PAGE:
Some of you might remember the post I wrote, “No Good Deed Goes Unpunished: When School Volunteering Goes Wrong. It generated a bunch of comments. It’s by far the worst—and last– tangle I’ve had with Willows School politics.
So, when an Evite popped up on my screen inviting my family to the 5th grade end of year pool party, imagine my delight disgust as soon as I saw the host. Its HER. The
grandmother mom who still can’t look at me or speak to me after four years. Of course, I practically run when I see her, lest you think I’m smiling and waving hello.
I hit the delete button, but not before emailing the Evite to my husband with a “hell no” on the message. “Who else would want to do it?” came his reply.
Of course, I understand why this particular family is hosting this party. First, you must have a pool and yard large enough to hold kids from two classes (about 50 kids). You’ve also got to be willing to pay for it. And hire a lifeguard. And, most importantly, be willing to deal with the machinations behind private school gatherings.
What’s not necessary is to be on speaking terms with all the families in your grade. That obviously isn’t required to host this event.
Now that we have a pool, maybe I’ll offer to host next year!
Here’s an honest and insightful post by LA mom blogger, Jessica Gottlieb. If you’ve found yourself at a school where its hard to make friends with other moms, read this piece! I can definitely relate to it.
Not long ago, my 5th grade daughter came upstairs and said in a shaky voice that she needed help with her homework, due the next day. This isn’t her usual pattern or demeanor. Normally, she goes into her room and does her homework, popping out if she has a question. So, when I saw her face, I knew she wanted help with the assignment.
“I have to memorize the Preamble to the Declaration Of Independence,” she said in a quivering voice. Handing me a paper with the Preamble on it, she said she needed to understand its words before she could memorize it. The class is studying the American Revolution so the assignment fit with the theme she’s been working on. What didn’t fit was the rote memorization aspect of the homework.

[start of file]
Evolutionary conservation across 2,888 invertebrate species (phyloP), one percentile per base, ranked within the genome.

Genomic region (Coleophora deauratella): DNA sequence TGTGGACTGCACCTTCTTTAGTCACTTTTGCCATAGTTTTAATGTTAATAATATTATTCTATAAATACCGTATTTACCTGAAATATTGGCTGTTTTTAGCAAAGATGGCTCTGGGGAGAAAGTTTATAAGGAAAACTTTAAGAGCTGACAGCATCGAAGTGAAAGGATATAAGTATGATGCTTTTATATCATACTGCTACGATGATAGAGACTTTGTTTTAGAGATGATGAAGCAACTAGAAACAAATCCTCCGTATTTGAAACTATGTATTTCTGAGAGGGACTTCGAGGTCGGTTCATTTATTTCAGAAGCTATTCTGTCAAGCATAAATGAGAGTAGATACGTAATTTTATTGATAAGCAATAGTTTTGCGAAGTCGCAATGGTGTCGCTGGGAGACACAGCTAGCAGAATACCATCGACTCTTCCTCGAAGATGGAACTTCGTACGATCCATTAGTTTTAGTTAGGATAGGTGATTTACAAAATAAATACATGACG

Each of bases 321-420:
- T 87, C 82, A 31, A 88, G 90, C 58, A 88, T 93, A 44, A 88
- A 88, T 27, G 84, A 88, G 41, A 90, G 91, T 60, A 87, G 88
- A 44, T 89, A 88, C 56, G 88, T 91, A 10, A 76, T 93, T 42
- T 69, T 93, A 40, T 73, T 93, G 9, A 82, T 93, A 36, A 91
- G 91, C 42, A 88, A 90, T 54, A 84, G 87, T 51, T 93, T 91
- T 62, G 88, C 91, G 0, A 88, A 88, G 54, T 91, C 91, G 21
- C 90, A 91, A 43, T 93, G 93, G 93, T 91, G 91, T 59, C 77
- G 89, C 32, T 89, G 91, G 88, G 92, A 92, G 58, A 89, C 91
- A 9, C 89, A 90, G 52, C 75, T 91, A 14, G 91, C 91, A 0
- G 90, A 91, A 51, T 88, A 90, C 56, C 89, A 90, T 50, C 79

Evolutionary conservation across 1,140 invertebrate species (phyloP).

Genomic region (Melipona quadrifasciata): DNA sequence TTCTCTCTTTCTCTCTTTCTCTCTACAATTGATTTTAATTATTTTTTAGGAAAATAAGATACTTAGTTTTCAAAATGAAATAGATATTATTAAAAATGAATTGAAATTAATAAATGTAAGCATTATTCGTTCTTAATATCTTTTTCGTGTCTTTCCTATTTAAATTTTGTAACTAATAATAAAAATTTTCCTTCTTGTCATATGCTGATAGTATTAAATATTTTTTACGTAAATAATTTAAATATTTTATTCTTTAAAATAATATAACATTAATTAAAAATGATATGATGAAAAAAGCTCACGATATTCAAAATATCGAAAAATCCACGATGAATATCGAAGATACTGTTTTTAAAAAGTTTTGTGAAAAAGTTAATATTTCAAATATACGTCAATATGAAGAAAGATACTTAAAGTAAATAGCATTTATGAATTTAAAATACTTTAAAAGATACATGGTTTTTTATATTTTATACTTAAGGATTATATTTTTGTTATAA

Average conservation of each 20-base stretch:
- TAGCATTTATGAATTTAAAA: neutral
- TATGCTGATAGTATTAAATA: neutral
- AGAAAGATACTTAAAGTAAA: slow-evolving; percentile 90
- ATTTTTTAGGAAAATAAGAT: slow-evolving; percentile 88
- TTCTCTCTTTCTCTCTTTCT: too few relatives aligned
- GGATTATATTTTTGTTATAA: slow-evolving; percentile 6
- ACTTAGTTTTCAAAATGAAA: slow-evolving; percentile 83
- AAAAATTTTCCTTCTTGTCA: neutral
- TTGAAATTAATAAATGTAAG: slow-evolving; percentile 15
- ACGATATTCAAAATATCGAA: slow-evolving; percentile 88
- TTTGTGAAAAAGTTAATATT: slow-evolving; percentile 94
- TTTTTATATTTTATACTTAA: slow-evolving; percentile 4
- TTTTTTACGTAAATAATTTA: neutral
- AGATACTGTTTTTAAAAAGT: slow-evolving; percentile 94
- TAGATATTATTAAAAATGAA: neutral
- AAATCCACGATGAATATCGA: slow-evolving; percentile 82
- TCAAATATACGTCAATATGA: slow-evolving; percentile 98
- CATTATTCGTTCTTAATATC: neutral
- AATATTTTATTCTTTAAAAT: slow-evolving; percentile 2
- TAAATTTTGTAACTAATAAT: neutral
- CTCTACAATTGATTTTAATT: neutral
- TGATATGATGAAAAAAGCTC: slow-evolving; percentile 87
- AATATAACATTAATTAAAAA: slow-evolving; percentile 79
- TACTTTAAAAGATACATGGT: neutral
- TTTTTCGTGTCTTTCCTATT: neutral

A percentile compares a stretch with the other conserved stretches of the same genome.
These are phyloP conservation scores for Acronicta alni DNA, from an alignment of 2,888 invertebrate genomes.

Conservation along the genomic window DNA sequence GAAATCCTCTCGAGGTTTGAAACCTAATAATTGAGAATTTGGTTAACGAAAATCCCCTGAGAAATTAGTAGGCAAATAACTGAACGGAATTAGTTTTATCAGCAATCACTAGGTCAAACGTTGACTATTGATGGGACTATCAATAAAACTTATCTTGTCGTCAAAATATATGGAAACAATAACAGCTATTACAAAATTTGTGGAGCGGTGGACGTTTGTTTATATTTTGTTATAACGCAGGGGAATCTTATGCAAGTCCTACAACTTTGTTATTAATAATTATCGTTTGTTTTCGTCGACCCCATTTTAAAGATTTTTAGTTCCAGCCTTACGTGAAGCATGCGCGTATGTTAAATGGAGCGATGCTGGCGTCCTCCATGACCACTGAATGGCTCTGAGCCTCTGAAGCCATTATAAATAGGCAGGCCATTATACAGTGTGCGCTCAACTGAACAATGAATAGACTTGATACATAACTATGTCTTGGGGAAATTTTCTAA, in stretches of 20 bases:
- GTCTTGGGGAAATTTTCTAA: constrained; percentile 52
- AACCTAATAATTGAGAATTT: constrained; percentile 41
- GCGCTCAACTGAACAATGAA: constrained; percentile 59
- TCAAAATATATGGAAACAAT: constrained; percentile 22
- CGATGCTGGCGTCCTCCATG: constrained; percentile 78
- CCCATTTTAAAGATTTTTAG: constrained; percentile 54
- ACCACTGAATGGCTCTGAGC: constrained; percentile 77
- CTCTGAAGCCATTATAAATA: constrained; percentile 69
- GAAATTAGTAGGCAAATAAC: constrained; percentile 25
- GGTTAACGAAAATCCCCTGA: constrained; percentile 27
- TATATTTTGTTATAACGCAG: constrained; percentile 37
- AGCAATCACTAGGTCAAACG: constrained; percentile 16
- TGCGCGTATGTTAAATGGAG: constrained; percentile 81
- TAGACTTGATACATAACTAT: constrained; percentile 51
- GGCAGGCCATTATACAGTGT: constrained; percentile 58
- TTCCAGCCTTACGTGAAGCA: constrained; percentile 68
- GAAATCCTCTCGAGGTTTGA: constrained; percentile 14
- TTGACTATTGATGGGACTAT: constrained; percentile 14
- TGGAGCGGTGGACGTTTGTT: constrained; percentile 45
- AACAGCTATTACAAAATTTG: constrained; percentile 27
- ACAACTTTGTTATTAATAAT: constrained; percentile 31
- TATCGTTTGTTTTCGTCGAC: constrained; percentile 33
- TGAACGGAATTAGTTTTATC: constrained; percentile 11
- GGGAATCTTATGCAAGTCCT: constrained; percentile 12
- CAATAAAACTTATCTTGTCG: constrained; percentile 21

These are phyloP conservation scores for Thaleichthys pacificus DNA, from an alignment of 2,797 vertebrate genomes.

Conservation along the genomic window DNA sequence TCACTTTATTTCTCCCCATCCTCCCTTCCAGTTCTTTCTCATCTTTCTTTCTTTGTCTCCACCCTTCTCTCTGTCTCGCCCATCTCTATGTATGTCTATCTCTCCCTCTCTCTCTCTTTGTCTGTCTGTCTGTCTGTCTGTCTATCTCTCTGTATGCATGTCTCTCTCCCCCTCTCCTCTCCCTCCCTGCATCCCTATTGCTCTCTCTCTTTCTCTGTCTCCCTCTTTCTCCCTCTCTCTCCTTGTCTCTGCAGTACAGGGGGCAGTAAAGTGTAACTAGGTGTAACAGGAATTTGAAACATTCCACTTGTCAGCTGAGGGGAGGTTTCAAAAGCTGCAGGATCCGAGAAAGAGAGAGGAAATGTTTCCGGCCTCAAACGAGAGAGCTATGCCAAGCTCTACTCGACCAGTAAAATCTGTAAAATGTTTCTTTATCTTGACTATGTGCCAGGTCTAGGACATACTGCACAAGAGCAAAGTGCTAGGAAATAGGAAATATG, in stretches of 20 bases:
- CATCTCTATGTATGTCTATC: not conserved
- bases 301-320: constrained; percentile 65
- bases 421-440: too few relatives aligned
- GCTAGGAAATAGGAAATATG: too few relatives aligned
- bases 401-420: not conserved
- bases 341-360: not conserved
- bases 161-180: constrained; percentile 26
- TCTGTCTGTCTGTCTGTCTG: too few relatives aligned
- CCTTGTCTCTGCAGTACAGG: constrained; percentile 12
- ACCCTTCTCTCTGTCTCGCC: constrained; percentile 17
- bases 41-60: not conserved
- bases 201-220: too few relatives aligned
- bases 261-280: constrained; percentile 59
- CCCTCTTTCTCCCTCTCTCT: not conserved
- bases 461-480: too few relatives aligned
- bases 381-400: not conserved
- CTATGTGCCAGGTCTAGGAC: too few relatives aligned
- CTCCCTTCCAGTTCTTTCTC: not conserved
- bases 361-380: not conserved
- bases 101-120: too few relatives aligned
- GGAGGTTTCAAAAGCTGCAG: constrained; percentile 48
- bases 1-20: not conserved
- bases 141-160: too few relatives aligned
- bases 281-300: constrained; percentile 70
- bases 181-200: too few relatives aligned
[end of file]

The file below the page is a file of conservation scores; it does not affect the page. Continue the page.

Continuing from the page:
I was reminded why we chose The Willows for our kids. I’ve written about homework previously. The teaching style is incredibly creative and inspiring, using big concepts and ideas to help kids learn. Memorizing is used to support an assignment, not for its own sake or to “make work.” Of course, this was a very worthy homework assignment. It was just atypical for our school. Thankfully, my daughter isn’t used to the type of endless memorization I grew up with.
We sat together on the bed and went though the incredible Preamble, line by line. I explained each premise and we talked about how America is unique and unduplicated because of the Declaration of Independence. I explained the concept of “Life, Liberty and the Pursuit of Happiness.” Thinking about it gave me chills. It is carefully nuanced and profound. It is, at once, both simple and stunningly complex. Imperfect, but as close to perfect as any country has come. This document has powered through the decades, helping define who we are as a nation.
Despite my daughter’s uneasiness with the assignment, I loved sitting with her talking about the history of our country, written in antiquated language we no longer use, but whose eloquence and brilliance still guides our founding principles.
The next morning, my daughter woke up and asked to recite the Preamble. In a sing-song voice, she nailed it. Off to school we went.
After school, I asked her how the test went. “Great” she said as if the previous night had been unnecessary. That’s my girl!